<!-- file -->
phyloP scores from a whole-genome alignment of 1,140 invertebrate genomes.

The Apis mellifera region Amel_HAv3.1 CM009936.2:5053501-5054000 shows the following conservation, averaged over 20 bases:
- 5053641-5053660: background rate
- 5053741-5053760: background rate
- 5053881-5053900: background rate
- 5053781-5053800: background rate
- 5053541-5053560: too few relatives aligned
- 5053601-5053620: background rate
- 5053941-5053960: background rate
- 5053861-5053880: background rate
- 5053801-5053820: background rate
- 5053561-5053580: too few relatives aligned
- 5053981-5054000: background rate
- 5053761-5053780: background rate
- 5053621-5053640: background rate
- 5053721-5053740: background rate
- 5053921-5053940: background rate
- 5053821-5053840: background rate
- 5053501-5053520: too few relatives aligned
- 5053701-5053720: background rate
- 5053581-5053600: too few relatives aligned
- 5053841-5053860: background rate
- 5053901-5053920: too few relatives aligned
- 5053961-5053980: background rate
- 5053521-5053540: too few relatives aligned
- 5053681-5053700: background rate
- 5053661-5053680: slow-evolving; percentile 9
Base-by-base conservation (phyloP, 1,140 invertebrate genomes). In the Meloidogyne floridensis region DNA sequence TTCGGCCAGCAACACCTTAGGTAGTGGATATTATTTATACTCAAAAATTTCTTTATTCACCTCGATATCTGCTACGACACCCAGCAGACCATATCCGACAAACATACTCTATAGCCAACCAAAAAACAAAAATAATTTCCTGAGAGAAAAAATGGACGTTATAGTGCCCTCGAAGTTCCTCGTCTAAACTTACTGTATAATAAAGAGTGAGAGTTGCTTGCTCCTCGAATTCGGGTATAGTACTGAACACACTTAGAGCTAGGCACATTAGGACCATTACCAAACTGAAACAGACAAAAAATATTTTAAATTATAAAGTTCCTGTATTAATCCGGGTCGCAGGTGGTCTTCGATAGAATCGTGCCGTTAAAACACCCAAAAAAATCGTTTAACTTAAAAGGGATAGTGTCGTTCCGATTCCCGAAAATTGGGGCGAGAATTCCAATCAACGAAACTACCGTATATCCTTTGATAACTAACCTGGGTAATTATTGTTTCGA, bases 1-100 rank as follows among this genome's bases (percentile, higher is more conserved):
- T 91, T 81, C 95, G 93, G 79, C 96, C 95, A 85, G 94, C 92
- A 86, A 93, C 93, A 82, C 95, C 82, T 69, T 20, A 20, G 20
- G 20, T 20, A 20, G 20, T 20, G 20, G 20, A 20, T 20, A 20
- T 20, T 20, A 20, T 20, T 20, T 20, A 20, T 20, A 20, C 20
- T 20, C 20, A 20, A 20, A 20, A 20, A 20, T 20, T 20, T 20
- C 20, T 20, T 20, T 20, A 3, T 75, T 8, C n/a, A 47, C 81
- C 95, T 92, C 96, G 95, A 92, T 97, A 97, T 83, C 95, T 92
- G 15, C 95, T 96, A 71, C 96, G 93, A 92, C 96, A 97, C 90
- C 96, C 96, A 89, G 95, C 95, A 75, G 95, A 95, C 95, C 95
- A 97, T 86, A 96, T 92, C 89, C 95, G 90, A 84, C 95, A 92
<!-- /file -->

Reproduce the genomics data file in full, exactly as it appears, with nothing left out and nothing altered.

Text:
phyloP scores from a whole-genome alignment of 1,140 invertebrate genomes.

The Apis mellifera region Amel_HAv3.1 CM009936.2:5053501-5054000 shows the following conservation, averaged over 20 bases:
- 5053641-5053660: background rate
- 5053741-5053760: background rate
- 5053881-5053900: background rate
- 5053781-5053800: background rate
- 5053541-5053560: too few relatives aligned
- 5053601-5053620: background rate
- 5053941-5053960: background rate
- 5053861-5053880: background rate
- 5053801-5053820: background rate
- 5053561-5053580: too few relatives aligned
- 5053981-5054000: background rate
- 5053761-5053780: background rate
- 5053621-5053640: background rate
- 5053721-5053740: background rate
- 5053921-5053940: background rate
- 5053821-5053840: background rate
- 5053501-5053520: too few relatives aligned
- 5053701-5053720: background rate
- 5053581-5053600: too few relatives aligned
- 5053841-5053860: background rate
- 5053901-5053920: too few relatives aligned
- 5053961-5053980: background rate
- 5053521-5053540: too few relatives aligned
- 5053681-5053700: background rate
- 5053661-5053680: slow-evolving; percentile 9
Base-by-base conservation (phyloP, 1,140 invertebrate genomes). In the Meloidogyne floridensis region DNA sequence TTCGGCCAGCAACACCTTAGGTAGTGGATATTATTTATACTCAAAAATTTCTTTATTCACCTCGATATCTGCTACGACACCCAGCAGACCATATCCGACAAACATACTCTATAGCCAACCAAAAAACAAAAATAATTTCCTGAGAGAAAAAATGGACGTTATAGTGCCCTCGAAGTTCCTCGTCTAAACTTACTGTATAATAAAGAGTGAGAGTTGCTTGCTCCTCGAATTCGGGTATAGTACTGAACACACTTAGAGCTAGGCACATTAGGACCATTACCAAACTGAAACAGACAAAAAATATTTTAAATTATAAAGTTCCTGTATTAATCCGGGTCGCAGGTGGTCTTCGATAGAATCGTGCCGTTAAAACACCCAAAAAAATCGTTTAACTTAAAAGGGATAGTGTCGTTCCGATTCCCGAAAATTGGGGCGAGAATTCCAATCAACGAAACTACCGTATATCCTTTGATAACTAACCTGGGTAATTATTGTTTCGA, bases 1-100 rank as follows among this genome's bases (percentile, higher is more conserved):
- T 91, T 81, C 95, G 93, G 79, C 96, C 95, A 85, G 94, C 92
- A 86, A 93, C 93, A 82, C 95, C 82, T 69, T 20, A 20, G 20
- G 20, T 20, A 20, G 20, T 20, G 20, G 20, A 20, T 20, A 20
- T 20, T 20, A 20, T 20, T 20, T 20, A 20, T 20, A 20, C 20
- T 20, C 20, A 20, A 20, A 20, A 20, A 20, T 20, T 20, T 20
- C 20, T 20, T 20, T 20, A 3, T 75, T 8, C n/a, A 47, C 81
- C 95, T 92, C 96, G 95, A 92, T 97, A 97, T 83, C 95, T 92
- G 15, C 95, T 96, A 71, C 96, G 93, A 92, C 96, A 97, C 90
- C 96, C 96, A 89, G 95, C 95, A 75, G 95, A 95, C 95, C 95
- A 97, T 86, A 96, T 92, C 89, C 95, G 90, A 84, C 95, A 92